ND Journey: Mike Macaluso's Path from Leprechaun Mascot to Associate Teaching Professor at Notre Dame

Author: Jessica Frazier

Professor Michael Macaluso is a “Double Domer,” having earned both his undergraduate degree at Notre Dame and master of education degree through the Alliance for Catholic Education.

During his undergraduate studies, Macaluso pursued political science and English through the College of Arts and Letters. He credits the choice to study these diverse subjects with shaping his education in a unique way.

“It pushed me and propelled me as a thinker and especially as a writer,” Macaluso says. “It made a huge difference in how I was able to express ideas and make arguments. I really value that I had both of those disciplines as my background at Notre Dame.”

Macaluso had a distinct experience serving as the Notre Dame leprechaun mascot for three years. His time as the mascot allowed him to travel with the football team and connect with Notre Dame fans nationwide.

Professor Macaluso as Notre Dame leprechaun mascot.

What started out as something fun soon turned into some of Macaluso’s fondest Notre Dame memories from his undergraduate years. “People would just come up to me and share what they loved about Notre Dame and how they loved it and grew up rooting for the team,” he says. “It was sort of this transcendent experience where I was able to see beyond much more than myself as a mascot of a university, but really be able to hear people’s stories and get to know them on a personal level.”

After five years as a high school English teacher and after earning his Ph.D. in education, Macaluso returned to Notre Dame. Presently, he serves as an associate teaching professor for the Institute for Education Initiatives, teaching a broad range of courses with the education, schooling, and society and Alliance for Catholic Education programs.

Among his favorite courses to teach is Issues of Diversity in Young Adult Literature. The course involves reading contemporary young adult books and contemplating the representation of students’ identities in traditional English classrooms. “It’s a great way of thinking about what is going on in the world today and using young adult literature as a lens to do that,” says Macaluso.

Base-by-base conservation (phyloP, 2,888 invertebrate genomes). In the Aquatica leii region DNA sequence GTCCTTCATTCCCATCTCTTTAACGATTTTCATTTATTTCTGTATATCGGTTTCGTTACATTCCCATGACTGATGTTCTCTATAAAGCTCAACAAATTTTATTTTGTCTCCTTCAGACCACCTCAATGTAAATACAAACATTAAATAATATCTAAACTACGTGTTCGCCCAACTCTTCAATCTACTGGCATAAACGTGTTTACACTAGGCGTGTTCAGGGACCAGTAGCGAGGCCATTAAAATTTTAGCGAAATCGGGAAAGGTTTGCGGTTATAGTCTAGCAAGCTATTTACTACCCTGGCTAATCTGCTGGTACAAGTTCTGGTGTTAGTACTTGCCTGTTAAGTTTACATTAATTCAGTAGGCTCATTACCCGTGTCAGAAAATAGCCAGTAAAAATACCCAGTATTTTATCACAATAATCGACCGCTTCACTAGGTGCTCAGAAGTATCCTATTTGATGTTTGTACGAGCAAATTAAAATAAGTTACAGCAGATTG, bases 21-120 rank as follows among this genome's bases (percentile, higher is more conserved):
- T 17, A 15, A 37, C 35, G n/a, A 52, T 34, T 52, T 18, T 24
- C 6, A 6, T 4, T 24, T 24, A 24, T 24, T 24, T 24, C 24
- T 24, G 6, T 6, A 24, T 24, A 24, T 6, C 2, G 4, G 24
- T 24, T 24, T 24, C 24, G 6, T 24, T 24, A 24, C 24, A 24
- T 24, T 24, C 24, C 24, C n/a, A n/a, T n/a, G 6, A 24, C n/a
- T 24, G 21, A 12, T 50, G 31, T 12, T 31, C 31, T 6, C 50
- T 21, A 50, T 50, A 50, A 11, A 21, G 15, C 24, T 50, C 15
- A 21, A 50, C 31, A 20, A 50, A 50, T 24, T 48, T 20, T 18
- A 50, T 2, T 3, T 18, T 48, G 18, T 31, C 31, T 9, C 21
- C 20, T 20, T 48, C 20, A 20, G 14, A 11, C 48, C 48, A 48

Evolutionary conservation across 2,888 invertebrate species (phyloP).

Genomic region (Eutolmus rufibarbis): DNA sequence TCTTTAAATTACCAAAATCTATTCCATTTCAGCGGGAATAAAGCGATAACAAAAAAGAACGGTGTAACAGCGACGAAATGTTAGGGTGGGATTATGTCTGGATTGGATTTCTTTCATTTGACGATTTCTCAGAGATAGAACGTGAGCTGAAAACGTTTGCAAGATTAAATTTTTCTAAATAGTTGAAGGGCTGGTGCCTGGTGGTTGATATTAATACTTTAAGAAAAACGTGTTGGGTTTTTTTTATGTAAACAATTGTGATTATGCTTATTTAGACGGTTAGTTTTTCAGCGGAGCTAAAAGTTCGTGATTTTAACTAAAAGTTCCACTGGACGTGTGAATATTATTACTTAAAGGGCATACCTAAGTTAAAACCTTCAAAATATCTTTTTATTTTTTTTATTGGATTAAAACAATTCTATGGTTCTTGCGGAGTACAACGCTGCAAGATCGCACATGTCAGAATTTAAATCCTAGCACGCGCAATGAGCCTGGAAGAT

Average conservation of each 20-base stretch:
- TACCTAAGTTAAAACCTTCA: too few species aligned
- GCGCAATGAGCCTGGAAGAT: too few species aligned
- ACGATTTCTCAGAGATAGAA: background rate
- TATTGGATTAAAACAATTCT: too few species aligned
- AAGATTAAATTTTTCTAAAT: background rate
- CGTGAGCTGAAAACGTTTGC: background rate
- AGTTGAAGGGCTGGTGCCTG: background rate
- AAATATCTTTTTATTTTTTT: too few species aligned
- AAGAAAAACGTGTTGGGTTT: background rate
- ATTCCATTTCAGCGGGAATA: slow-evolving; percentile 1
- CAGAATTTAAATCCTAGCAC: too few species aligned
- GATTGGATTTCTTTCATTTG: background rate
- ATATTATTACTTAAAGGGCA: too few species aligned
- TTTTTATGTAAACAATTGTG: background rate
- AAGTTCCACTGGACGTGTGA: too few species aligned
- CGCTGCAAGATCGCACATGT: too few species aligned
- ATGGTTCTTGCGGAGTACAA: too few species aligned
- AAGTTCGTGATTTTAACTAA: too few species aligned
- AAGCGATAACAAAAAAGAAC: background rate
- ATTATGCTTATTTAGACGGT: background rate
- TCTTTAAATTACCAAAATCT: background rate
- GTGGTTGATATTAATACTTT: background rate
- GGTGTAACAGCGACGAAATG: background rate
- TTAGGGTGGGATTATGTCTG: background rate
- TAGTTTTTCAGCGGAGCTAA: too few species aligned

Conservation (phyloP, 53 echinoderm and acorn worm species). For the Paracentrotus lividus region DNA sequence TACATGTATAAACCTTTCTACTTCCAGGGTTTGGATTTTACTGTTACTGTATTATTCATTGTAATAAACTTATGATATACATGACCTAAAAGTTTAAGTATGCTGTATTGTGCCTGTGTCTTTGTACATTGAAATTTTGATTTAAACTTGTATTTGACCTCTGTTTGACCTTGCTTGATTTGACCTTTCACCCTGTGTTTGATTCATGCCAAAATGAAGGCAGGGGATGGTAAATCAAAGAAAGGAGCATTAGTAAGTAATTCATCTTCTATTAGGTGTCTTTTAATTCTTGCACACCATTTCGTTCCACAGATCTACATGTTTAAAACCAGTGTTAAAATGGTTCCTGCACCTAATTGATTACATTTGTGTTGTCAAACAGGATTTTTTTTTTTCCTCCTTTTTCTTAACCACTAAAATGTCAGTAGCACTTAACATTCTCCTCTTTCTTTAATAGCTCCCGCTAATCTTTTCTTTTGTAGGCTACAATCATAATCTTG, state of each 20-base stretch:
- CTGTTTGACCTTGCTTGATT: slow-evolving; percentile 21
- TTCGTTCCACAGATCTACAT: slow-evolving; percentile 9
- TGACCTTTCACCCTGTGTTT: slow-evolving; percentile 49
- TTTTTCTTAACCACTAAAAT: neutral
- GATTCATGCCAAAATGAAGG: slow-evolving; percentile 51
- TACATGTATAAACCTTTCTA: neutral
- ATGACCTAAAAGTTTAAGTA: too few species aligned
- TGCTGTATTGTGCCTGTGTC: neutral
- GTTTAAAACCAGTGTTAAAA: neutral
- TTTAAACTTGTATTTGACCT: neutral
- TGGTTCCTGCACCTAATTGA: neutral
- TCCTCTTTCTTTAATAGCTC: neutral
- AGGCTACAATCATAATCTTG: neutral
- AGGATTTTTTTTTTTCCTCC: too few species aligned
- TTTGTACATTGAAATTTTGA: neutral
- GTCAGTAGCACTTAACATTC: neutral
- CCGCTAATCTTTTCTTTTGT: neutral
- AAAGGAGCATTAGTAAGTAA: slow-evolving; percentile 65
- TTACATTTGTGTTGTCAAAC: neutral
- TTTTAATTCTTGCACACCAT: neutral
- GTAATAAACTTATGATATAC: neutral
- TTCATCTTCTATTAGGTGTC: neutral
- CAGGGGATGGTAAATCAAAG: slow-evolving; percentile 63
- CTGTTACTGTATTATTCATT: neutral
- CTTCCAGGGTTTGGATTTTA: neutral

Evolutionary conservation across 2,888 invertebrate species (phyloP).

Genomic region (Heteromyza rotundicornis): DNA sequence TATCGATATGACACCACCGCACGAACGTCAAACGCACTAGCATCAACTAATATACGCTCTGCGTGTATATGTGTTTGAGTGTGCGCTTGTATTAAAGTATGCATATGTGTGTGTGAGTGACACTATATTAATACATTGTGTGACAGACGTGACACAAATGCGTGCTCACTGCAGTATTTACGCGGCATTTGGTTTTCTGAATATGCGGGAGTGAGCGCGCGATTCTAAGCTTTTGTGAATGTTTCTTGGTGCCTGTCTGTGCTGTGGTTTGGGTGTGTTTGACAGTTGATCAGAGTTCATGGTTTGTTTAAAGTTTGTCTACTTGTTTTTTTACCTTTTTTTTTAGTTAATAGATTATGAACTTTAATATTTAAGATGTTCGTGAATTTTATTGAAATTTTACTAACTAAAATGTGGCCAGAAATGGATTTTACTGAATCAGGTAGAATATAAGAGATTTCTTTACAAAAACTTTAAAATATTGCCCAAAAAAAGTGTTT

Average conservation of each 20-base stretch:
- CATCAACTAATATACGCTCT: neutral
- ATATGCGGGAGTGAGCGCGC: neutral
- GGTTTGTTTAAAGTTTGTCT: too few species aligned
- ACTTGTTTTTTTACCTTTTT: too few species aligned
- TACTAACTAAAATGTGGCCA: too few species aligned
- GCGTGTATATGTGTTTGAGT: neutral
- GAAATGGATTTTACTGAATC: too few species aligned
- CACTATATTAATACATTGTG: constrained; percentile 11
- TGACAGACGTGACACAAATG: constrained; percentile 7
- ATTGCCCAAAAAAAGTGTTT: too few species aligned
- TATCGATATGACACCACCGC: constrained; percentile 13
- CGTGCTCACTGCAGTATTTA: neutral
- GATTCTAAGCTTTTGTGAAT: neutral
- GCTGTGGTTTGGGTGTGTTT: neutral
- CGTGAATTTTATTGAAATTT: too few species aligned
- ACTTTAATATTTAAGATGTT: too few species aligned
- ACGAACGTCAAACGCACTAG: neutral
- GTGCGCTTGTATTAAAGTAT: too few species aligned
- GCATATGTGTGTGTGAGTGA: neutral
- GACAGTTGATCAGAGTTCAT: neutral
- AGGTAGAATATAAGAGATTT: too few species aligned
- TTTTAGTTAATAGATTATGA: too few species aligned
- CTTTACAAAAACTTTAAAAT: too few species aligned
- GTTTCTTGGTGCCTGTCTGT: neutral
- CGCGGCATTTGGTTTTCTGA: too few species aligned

Macaluso’s primary research is focused on critical approaches to English education and the significance of literacy in  middle and high school classrooms.

Resulting from his research, Macaluso established the Alexandria Book Award. This award acknowledges books suitable for incorporation into school classrooms and entails crafting a curriculum based on them to revamp traditional teaching content. Supported by the Institute for Education Initiatives, the Alliance for Catholic Education, and Center for Literacy Education, these books are distributed out to teachers and classrooms nationwide.

Professor Mike Macaluso Alexandria Book Award

In 2022, Macaluso was awarded the Edmund P. Joyce, C.S.C. Award for Excellence in Undergraduate Teaching.  Macaluso’s dedication to teaching and guiding undergraduate students in the teaching profession finds its culmination in his work with the Alliance for Catholic Education program.

“It's really fun to work with these new teachers and help them think about what they want their classroom to look like and what kind of teacher they want to be, and then working with them through their classroom and through their coursework to help them actualize their vision for teaching,” Macaluso says.

Drawing from his experience as a former high school teacher, Macaluso also instructs in the Notre Dame Pre-College program. This program allows high school students to undertake a college-level course on Notre Dame’s campus for a two-week duration.

Macaluso teaches the Summer Scholars course Learning by Design: Visual Design and the Learning Sciences and says he enjoys working with high school students who are challenging themselves while also getting a glimpse of a Notre Dame education.

To learn more about Professor Macaluso’s journey at Notre Dame as both a student and professor, watch the video above.